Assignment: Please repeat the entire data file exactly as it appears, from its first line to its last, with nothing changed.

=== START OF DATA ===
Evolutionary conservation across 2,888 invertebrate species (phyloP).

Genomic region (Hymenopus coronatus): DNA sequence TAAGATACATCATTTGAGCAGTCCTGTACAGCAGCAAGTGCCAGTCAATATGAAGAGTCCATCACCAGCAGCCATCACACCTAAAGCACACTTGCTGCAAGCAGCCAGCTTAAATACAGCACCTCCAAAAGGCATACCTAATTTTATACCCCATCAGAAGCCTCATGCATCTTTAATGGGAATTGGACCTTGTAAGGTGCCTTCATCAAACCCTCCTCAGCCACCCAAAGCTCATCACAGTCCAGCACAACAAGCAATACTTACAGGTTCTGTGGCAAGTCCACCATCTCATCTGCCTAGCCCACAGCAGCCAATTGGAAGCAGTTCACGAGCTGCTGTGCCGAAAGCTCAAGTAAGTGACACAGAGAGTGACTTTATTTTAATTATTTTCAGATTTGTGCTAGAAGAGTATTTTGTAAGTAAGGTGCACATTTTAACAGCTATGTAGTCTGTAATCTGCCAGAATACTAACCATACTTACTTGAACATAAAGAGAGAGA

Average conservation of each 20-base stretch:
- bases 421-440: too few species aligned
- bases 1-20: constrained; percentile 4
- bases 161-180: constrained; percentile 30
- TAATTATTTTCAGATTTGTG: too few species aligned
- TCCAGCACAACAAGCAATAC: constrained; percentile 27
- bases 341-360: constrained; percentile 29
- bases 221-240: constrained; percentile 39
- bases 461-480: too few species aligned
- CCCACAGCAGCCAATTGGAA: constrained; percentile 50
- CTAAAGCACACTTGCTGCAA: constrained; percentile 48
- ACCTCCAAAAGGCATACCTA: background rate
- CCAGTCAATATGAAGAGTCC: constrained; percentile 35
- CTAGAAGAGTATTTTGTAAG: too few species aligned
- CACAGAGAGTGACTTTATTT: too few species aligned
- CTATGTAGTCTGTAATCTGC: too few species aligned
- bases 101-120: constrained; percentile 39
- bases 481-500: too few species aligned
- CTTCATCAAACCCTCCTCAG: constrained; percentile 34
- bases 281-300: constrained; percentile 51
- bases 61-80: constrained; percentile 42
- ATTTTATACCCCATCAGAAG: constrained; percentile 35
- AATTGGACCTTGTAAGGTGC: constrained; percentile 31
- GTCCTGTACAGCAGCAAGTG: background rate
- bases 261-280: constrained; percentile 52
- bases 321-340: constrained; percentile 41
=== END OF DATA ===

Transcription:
Evolutionary conservation across 2,888 invertebrate species (phyloP).

Genomic region (Hymenopus coronatus): DNA sequence TAAGATACATCATTTGAGCAGTCCTGTACAGCAGCAAGTGCCAGTCAATATGAAGAGTCCATCACCAGCAGCCATCACACCTAAAGCACACTTGCTGCAAGCAGCCAGCTTAAATACAGCACCTCCAAAAGGCATACCTAATTTTATACCCCATCAGAAGCCTCATGCATCTTTAATGGGAATTGGACCTTGTAAGGTGCCTTCATCAAACCCTCCTCAGCCACCCAAAGCTCATCACAGTCCAGCACAACAAGCAATACTTACAGGTTCTGTGGCAAGTCCACCATCTCATCTGCCTAGCCCACAGCAGCCAATTGGAAGCAGTTCACGAGCTGCTGTGCCGAAAGCTCAAGTAAGTGACACAGAGAGTGACTTTATTTTAATTATTTTCAGATTTGTGCTAGAAGAGTATTTTGTAAGTAAGGTGCACATTTTAACAGCTATGTAGTCTGTAATCTGCCAGAATACTAACCATACTTACTTGAACATAAAGAGAGAGA

Average conservation of each 20-base stretch:
- bases 421-440: too few species aligned
- bases 1-20: constrained; percentile 4
- bases 161-180: constrained; percentile 30
- TAATTATTTTCAGATTTGTG: too few species aligned
- TCCAGCACAACAAGCAATAC: constrained; percentile 27
- bases 341-360: constrained; percentile 29
- bases 221-240: constrained; percentile 39
- bases 461-480: too few species aligned
- CCCACAGCAGCCAATTGGAA: constrained; percentile 50
- CTAAAGCACACTTGCTGCAA: constrained; percentile 48
- ACCTCCAAAAGGCATACCTA: background rate
- CCAGTCAATATGAAGAGTCC: constrained; percentile 35
- CTAGAAGAGTATTTTGTAAG: too few species aligned
- CACAGAGAGTGACTTTATTT: too few species aligned
- CTATGTAGTCTGTAATCTGC: too few species aligned
- bases 101-120: constrained; percentile 39
- bases 481-500: too few species aligned
- CTTCATCAAACCCTCCTCAG: constrained; percentile 34
- bases 281-300: constrained; percentile 51
- bases 61-80: constrained; percentile 42
- ATTTTATACCCCATCAGAAG: constrained; percentile 35
- AATTGGACCTTGTAAGGTGC: constrained; percentile 31
- GTCCTGTACAGCAGCAAGTG: background rate
- bases 261-280: constrained; percentile 52
- bases 321-340: constrained; percentile 41